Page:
El-Shiekh, R. A., R. M. S. Ashour, M. O. N. A. M. OKBA, A. A. Mandour, O. Kutkat, Y. Moatasim, and R. Elshimy, "Natural compounds as possible anti-SARS-CoV-2 therapeutic agents: an and study.", Natural product research, pp. 1-6, 2023. Abstract

WHO declared severe acute respiratory syndrome coronavirus-2' (SARS-CoV-2) was global health emergency since 2020. In our study eighteen natural compounds were investigated for possible anti-SARS-CoV-2 potential, where the most potent natural compounds were ursolic acid and dioscin with IC value of 4.49 µg/mL and 7.11 µg/mL, respectively. Hesperidin, catechin, diosmin, isorhamnetin-3--glucoside and hyperoside showed medium antiviral activity with IC value of 20.87, 22.57, 38.92, 39.62 and 47.10 µg/mL, respectively. Molecular modelling studies including docking study and predictive ADME study were performed on all tested molecules. Their binding energies after docking were calculated and their orientations at the active sites of both SARS-CoV-2 main protease (Mpro) and spike (S) receptors were visualised and compared to the downloaded ligands. Also, the predictive ADME studies showed good pharmacokinetic properties of most of the tested compounds. The obtained results obtained confirmed that many of the tested compounds are promising SARS-CoV-2 inhibitors.

Ali, N. B., S. S. Abdelhamid Ibrahim, M. A. Alsherbiny, E. Sheta, R. A. El-Shiekh, R. M. Ashour, A. A. El-Gazar, G. M. Ragab, S. H. El-Gayed, C. G. Li, et al., "Gastroprotective potential of red onion (Allium cepa L.) peel in ethanol-induced gastric injury in rats: Involvement of Nrf2/HO-1 and HMGB-1/NF-κB trajectories.", Journal of ethnopharmacology, vol. 319, issue Pt 1, pp. 117115, 2024. Abstract

ETHNOPHARMACOLOGICAL RELEVANCE: The utilization of plants with therapeutic properties in traditional medicine has a longstanding practice. Among them, the well-known Allium cepa L. commonly known as onion has been valued for its anti-inflammatory and antioxidant potential in the treatment of various ailments, including gastric ulcers.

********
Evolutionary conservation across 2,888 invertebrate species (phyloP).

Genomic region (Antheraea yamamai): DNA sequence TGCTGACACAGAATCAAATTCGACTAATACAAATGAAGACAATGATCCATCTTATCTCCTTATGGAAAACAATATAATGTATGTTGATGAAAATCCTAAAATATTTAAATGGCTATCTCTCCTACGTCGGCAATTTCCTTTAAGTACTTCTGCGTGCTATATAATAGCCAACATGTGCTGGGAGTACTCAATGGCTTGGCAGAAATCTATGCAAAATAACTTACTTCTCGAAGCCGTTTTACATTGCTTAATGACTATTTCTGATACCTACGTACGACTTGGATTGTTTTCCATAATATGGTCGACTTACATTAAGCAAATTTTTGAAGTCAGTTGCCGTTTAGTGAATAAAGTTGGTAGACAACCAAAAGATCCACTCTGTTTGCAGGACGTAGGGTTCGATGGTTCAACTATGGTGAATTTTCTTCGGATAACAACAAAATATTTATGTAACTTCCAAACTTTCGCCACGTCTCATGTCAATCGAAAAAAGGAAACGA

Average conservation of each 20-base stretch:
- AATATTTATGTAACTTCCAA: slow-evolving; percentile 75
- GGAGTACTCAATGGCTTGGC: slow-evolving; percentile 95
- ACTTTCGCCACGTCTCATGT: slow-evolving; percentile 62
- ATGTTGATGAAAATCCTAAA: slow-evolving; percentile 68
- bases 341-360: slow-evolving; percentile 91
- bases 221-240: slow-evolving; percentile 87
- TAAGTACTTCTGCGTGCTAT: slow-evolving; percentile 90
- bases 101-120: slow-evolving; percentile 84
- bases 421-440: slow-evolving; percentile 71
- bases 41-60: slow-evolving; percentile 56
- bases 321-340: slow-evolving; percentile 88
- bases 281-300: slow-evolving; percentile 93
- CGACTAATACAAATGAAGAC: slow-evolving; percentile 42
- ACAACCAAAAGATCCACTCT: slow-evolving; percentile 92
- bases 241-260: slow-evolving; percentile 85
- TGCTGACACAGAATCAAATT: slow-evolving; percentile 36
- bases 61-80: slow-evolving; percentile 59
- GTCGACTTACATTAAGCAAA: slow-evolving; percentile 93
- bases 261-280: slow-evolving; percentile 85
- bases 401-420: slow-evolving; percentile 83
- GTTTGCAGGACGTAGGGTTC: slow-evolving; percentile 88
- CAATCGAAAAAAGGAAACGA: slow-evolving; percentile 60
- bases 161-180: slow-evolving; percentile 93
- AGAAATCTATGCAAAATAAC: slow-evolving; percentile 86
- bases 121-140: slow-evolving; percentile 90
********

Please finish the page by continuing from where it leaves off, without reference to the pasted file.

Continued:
AIM OF THE STUDY: This study investigated the gastroprotective potential of red onion peel extract and its fractions in a rat model of ethanol-induced gastric ulcer. Moreover, their phytochemical profiles were compared to identify the active metabolites.

MATERIALS AND METHODS: Mass spectrometry-based metabolomics and chemometrics were performed for phytochemical analysis. Ethanol-induced gastric ulcer model was used to assess the gastroprotective activity. Nine groups of rats were allocated as follows: Group 1 was the normal control; Group 2 rats were used as a positive control/model and received 1 mL of absolute ethanol; and Group 3 rats were treated with famotidine at a dose of 20 mg/kg orally. Group 4 and 5 rats were treated with total acidified ethanolic extract (T1, T2). Group 6 and 7 rats were treated with anthocyanins-rich fractions (P1, P2). Groups 8 and 9 were the flavonoids-rich fraction (S1, S2) treatment. Prior to scarification, the ulcer index in mm was obtained from gastric tissues photographed beside a ruler with further analysis using ImageJ software.

RESULTS: Seventy key major and discriminatory metabolites were identified including flavonoids, anthocyanins, phenolic acids, and miscellaneous compounds. The examined extract and its fractions significantly reduced the ulcer index and inflammatory cytokines via downregulating HMGB-1/NF-κB. Also, they augmented the expression of Nrf2/HO-1 and reduced NOX1/4 mRNA expression. Moreover, there was a significant reduction in the oxidative stress and apoptotic biomarkers as well as a noticeable enhancement in histopathological changes of the stomach tissues.

CONCLUSION: Red onion peels have a promising dose dependent gastroprotective potential in alcohol-induced ulcers via modulating Nrf2/HO-1 and HMGB-1/NF-κB trajectories. This highlights the potential of red onion peels in treating gastric ulcers.

Ali, N. B., R. A. El-Shiekh, R. M. Ashour, S. H. El-Gayed, E. Abdel-Sattar, and M. Hassan, "In Vitro and In Vivo Antibiofilm Activity of Red Onion Scales: An Agro-Food Waste.", Molecules (Basel, Switzerland), vol. 28, issue 1, 2023. Abstract